well... all my Christmas celebrations have now officially come to an end. Ukrainian Christmas occurred (according to the Orthodox usage of the Julian Calendar) on the 6 and 7 of January this year. Presenting us with the ever present concern of just how much overeating one person can conduct in the span of a few weeks. Apparently, quite a lot.
Though, how can one resist when it is the only time there are vast quantities of Kutya (a honey-sweetened wheat dish to start off the meal), holubtsi (cabbage rolls), Kolach (fresh-baked braided bread), Nachynka (a sort-of cornmeal souffle) are available? Never mind a delicious turkey, stuffing, some perfectly cooked carrots, and tray upon tray of homemade dainties. I had resisted on ('normal') Christmas Eve, knowing the spread to come on Christmas Day, my aunt's peanut butter and chocolate covered maraschino cherrie s, but I had to cave-in and indulge last night. Like all Christmas treats, these delights are ephemeral too. It was so fantastic, and yet amazingly, I was hungry today. I have a feeling my stomach has grown accustomed to large quantities of feasting-foods, and will not appreciate my return to the typical "poor starving student" meal plan I'd been using prior to the holidays.
I love the holidays. Not only is there a lot of food to be had, but there are great bonding moments with family and friends, and there's an expectation that people take life a little more slowly, more deliberately and more attentively. There also seems to be a rather gendered division of Christmas festivities in all the events I attended. Who cooked the bulk of the food? The women. Who set the tables to overflowing with food? The women. Who collected the dishes and doled out desserts and coffee? The women. Who loaded the dish washer, and washed the pots and pans? The women. Alright, I'm oversimplifying. My father does an amazing job of washing everything from crystal to roasting pans, and is a huge help to my mother and me on Christmas Day.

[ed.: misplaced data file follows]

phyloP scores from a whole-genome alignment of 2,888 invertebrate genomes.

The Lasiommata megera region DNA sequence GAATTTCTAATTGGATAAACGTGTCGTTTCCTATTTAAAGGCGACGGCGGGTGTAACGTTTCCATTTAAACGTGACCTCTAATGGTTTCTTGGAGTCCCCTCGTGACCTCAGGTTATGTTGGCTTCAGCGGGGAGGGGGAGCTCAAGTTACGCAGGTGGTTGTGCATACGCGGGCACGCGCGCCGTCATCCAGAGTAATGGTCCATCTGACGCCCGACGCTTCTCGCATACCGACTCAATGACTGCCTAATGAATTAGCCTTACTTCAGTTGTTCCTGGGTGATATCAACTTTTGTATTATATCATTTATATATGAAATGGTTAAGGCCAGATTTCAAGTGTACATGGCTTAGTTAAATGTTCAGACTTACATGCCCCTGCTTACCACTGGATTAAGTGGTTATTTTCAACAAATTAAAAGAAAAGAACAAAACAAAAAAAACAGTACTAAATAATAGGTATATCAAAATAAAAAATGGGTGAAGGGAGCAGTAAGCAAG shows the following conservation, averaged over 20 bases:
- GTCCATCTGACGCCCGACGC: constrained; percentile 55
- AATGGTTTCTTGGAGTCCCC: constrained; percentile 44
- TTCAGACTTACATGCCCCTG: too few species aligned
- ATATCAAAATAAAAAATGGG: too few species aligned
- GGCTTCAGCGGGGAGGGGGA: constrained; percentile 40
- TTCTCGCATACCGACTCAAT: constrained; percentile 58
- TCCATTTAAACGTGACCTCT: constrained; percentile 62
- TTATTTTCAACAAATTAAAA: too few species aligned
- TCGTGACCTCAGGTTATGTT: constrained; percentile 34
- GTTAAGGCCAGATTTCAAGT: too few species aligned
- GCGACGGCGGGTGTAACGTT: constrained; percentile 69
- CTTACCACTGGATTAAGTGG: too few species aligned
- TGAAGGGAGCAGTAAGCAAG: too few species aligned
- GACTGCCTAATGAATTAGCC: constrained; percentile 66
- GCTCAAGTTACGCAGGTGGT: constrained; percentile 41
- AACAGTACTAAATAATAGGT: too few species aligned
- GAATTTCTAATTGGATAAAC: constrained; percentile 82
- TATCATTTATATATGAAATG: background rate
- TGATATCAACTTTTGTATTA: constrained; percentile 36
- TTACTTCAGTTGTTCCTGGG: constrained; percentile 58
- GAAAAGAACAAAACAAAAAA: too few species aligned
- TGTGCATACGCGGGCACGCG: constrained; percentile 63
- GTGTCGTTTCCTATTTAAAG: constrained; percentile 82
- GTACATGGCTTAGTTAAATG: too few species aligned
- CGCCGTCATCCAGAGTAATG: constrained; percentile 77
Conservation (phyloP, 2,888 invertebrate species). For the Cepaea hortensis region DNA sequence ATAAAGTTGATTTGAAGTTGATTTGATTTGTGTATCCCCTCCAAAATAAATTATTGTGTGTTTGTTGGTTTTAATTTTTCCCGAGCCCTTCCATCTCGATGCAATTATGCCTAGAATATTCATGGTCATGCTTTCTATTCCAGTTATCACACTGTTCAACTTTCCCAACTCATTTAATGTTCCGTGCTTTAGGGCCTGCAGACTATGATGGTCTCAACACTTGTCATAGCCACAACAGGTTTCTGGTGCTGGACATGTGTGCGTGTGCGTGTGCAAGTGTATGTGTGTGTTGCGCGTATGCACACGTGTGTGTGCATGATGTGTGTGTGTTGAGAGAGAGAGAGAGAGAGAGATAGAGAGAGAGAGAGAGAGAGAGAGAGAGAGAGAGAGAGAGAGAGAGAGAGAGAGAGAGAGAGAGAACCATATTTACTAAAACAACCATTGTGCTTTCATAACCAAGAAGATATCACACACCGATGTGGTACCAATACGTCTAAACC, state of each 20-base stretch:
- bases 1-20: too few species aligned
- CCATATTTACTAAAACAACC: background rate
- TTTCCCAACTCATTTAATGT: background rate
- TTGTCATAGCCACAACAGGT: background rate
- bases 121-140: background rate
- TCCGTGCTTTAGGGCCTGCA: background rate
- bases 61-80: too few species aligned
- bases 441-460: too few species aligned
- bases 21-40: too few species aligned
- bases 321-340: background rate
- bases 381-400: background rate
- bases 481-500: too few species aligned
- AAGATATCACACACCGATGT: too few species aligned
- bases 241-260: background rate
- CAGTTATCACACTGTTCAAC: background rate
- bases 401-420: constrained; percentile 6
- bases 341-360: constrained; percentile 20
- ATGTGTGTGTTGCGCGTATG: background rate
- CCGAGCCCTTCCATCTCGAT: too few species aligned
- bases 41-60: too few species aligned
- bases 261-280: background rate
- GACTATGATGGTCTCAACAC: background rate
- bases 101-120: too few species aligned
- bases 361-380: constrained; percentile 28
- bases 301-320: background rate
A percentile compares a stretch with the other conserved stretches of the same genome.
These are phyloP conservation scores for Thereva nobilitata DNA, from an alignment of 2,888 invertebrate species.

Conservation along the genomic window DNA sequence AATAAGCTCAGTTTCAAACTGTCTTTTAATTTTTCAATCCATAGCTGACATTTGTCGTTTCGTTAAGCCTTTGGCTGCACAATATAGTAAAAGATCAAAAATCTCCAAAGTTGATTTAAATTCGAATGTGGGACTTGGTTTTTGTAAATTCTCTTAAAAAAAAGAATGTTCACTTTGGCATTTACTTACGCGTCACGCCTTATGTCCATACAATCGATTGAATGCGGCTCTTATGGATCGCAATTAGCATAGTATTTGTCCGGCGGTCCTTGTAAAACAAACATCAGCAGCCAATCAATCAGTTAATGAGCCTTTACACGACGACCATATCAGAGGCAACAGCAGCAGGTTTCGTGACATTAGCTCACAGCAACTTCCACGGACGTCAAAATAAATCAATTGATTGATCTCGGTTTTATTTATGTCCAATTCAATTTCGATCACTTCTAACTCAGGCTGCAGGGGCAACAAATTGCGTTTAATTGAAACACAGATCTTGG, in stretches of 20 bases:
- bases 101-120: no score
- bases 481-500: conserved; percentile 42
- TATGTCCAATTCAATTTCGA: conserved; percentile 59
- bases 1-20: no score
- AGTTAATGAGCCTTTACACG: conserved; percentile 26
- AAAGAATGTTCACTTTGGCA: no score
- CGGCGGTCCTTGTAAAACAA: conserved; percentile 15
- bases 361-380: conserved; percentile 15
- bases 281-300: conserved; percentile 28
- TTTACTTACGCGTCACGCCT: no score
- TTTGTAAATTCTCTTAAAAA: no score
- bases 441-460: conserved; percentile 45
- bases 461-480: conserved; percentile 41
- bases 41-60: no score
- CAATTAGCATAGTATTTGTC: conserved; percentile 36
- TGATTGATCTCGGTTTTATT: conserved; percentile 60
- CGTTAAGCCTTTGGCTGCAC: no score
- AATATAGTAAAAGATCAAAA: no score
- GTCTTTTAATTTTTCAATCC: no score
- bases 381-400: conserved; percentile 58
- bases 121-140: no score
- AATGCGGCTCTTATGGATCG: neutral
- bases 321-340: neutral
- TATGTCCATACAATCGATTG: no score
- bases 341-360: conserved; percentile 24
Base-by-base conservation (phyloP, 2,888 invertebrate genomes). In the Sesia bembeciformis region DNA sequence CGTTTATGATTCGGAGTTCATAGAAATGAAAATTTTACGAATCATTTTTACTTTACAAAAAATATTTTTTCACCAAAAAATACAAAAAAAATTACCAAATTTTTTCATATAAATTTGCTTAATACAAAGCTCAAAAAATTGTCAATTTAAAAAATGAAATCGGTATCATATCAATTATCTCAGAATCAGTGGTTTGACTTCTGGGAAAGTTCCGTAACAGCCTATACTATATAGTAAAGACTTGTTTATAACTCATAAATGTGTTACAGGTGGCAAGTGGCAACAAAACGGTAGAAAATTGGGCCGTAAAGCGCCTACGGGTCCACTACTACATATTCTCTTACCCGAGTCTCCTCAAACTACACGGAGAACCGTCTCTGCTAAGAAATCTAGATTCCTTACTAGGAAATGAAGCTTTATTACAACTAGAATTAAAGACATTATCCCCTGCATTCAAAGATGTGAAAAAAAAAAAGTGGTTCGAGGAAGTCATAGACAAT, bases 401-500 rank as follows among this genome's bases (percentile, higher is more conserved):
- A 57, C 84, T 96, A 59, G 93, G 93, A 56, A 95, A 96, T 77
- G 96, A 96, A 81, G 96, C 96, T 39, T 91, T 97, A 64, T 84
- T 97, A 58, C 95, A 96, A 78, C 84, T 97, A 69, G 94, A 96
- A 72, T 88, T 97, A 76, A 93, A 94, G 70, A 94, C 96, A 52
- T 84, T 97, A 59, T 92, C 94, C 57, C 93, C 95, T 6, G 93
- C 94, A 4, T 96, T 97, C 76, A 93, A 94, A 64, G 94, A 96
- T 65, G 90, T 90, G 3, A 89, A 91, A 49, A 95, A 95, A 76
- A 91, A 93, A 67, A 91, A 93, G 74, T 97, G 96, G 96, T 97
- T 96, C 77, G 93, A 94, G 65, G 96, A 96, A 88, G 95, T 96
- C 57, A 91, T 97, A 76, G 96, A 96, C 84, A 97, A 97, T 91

Perhaps it's just Ukrainian Christmas where the the gender differences become entirely too apparent. The men bartend. The women set out dishes of appetizers and ready everything for eating, from the first course through to the last dainty desserts. And at the end of the night, when the boys and men have retired upstairs to watch the hockey game and check internet news, the women stay behind in the kitchen carving up the turkey leftovers, packaging up remnant stuffing and potatoes, and washing the seemingly insurmountable mountain of dirty dishes - whether too large, crusty or delicate for the dishwasher. One of my more memorable years actually involved the patriarch (though, truly the matriarch really does rule in these families) taking his delightfully tiny and new granddaughter on a walk-about tour of all things family and Christmas, from the tree to the table, taking a stop at the kitchen where all the ladies were busily cleaning up from the delicious supper. That was not the memorable part. What stays in my mind was the comment he made about how one day she would grow up, and like a 'good girl' would join the other women in the kitchen. And while I'm sure he didn't mean it in any specifically chauvanistic way, how could I not see it like that? There I was, on my third towel, drying dishes, while the only thing he'd done (and no, neither him nor I come from the host household) was help to carve the turkey... which it would seem is a most auspicious (if relatively simple and straight-forward) task.
Now, in all honesty, I do understand part of it. The women know the recipes, as they have been passed down from generation to generation by matrilineal line. But we all know dishwashing is a non-gender-specific task, so why is it that the very same women (particularly my aunt and her sister) who spent the last two days, and the week prior, preparing these traditional dishes have to then turn around and spend another couple hours washing? I really don't honestly believe anyone delights in washing dishes after the first hour of kitchen duty has elapsed. Surely, at the end of a cookie-baking session, there's a bit of sense of full-circle completion as the last bowl is rinsed clear of doughy residue, but no one relishes scrubbing a roasting pan. And all of us know that the more desirable thing to do would be sit and talk with your family, and enjoy that cup of coffee that's now coldly sitting on the crumb-scattered table. So why is it that the menfolk seem to have that privilege moreso than the women?
All this aside, I, of course, love my family, and will no doubt continue this odd holiday tradition of dish washing for many more years. And probably yet again failing to correctly pronounce the traditional Christmas greeting : Khristos rodyvsya!